We at LABOUR AND WAIT have always felt an affinity to the vibrant atmosphere created around a market; our very first shop being situated in the heart of Brick Lane.Our pop up space showcases a selection of our quality, functional products, alongside the quirky and interesting salvage of LASSCO.
9.00am – 5.00pm
10.00am – 5.00pm
11.00am – 5.00pm
020 7394 8061
We're very pleased to announce a new selection of specials for our Dover Street Market spaces in London and New York.
You'll find our traditional Guernsey sweater in black for the first time, alongside a black leather tool case, black felt coaster and placemat, black indoor watering can, black cotton drill pinafore dress and black hurricane lamp. We're also pleased to announce a very welcome return to our classic Folio Bag in, you guessed it! Black canvas.
In what will be our twentieth year, the LABOUR AND WAIT calendar is a clarion call for the salvation of traditional high street shops and services. These unpretentious businesses were the original inspiration behind LABOUR AND WAIT, where quality goods are for sale, and interaction with the shopkeeper is a part of the retail experience.
As the months progress, our 2020 calendar is a tribute to these shops, their owners and to the wealth of products and expertise they offer. We hope that small independents can somehow weather the storm to reclaim their rightful place as pillars of their local communities.
Our 2020 calendar is available to purchase now, and will be posted out in July. In the meantime, here are some behind the scenes images of the making of 'Shop Talk':
We are extremely pleased to show off one of our latest products, this recycled coffee grounds reusable cup.
Following the familiar paper/plastic form usually found discarded and in an untenable abundance, this cup is made from coffee grounds collected from local coffee shops in Berlin. The grounds are compressed and combined with a natural and biodegradable polymer to create this eco-friendly cup, which has quickly become the conscientious commuter companion of many staff at Labour and Wait.
Here's to a good, responsible brew!!
Out in the Pacific Northwest, there are some of our bib aprons working very hard for the premier cocktail company in Portland, Public Provisions.
Founded by Melaney Schmidt and Malia Myers, Public Provisions provide beautiful and culinary-driven cocktails for special events. Their menus are driven by the seasons and integrate ingredients that highlight the distinct flavours of this part of the world.
But why choose aprons from 5,000 miles away?
"We love these aprons because their look is striking but also understated and professional. When the guests and clients we serve notice the apron, we know they're taking note of all of our intentional details including our choice in workwear. The aprons are durable and well-constructed, perfectly holding up to the demands of bartending whether we're inside serving a seated dinner of 60 or outside in a forest, serving a wedding party of 300.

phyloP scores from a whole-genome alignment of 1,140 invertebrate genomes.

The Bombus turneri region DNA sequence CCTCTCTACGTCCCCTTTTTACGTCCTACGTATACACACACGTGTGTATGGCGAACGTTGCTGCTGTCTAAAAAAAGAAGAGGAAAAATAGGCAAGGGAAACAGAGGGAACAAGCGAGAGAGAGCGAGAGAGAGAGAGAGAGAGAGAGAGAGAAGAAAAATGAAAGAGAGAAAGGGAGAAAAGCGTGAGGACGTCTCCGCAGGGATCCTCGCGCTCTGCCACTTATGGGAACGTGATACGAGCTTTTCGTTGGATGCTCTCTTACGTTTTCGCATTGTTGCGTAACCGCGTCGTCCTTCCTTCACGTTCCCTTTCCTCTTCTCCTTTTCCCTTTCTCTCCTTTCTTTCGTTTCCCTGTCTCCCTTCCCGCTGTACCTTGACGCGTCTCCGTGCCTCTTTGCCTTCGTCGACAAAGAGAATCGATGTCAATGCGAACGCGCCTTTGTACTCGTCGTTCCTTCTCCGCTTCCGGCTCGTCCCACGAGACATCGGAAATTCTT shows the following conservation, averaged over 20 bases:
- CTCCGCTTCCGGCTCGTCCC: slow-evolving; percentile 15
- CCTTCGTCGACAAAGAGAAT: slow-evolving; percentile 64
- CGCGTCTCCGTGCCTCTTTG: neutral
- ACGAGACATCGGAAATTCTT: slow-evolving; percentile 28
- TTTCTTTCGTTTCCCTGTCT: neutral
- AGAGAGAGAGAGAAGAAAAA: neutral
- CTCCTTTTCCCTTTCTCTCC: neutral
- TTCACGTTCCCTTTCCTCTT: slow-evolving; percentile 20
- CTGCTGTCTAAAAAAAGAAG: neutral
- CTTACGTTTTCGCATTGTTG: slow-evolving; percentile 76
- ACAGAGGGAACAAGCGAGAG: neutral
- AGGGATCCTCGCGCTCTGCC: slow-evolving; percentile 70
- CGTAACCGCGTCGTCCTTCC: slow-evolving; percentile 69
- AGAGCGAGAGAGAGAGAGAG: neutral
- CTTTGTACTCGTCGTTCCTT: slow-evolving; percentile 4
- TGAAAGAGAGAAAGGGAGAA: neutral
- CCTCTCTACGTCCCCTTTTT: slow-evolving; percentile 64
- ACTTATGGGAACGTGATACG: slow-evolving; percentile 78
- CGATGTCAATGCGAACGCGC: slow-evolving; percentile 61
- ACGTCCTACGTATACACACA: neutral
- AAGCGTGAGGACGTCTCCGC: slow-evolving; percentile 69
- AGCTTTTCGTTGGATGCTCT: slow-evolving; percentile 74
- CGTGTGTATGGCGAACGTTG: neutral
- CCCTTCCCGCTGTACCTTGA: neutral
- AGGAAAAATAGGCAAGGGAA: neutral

"When working, we are usually building stunning, complex cocktails that require many steps to complete, and we are repeatedly reaching for tools and ingredients within a small 3 foot radius. This type of dance behind a bar requires us to be able to move swiftly. The construction of the apron is conducive to that mobility while also maintaining its constructed integrity, a perfect balance for our needs. That said, our choice in apron hardly ever goes unnoticed and we always enthusiastically refer inquisitors to Labour and Wait!"
Follow Public Provisions on Instagram: @publicprovisions
117 Newington Green Road
London, N1 4QY
Hoxton Street Monster Supplies is a non-profit organisation, where proceeds are donated to the 'Ministry of Stories', a writing and mentoring charity based in East London for those aged between eight and 18. Through a variety of programmes, the Ministry of Stories help children find and realise their creative potential.
This shop is strictly for monsters, so visits by humans can be risky business. There's an invisible cat that could trip you up, and various options of tinned fear stacked frightfully high. Such names as Zadie Smith and Charlie Higson helped select some of the finest tinned fear you'll find on the market.
To avoid any mishaps and keep customers safe, there are helpful staff on hand, wearing our bib aprons to keep them clean, should there be any unfortunate accidents.
On the aprons, Monster Supplies say that "when we opened we looked around for a stylish and sturdy shopkeeper apron that could handle occasional spillages, for example when customers paid by human sacrifice, and could clean up easily. The council eventually cracked down on alternative payment methods and we've found tidier ways to serve up AB and Type O+ that don't lead to as many mishaps, but we have kept the aprons because we love them. Please consider making these in XXXXXXXXXL as our monster customers would love to purchase!"
All photographs by David Rowswell
Melody Park is a fine artist and children's book illustrator based in Seoul, South Korea, who is no stranger to our bib apron...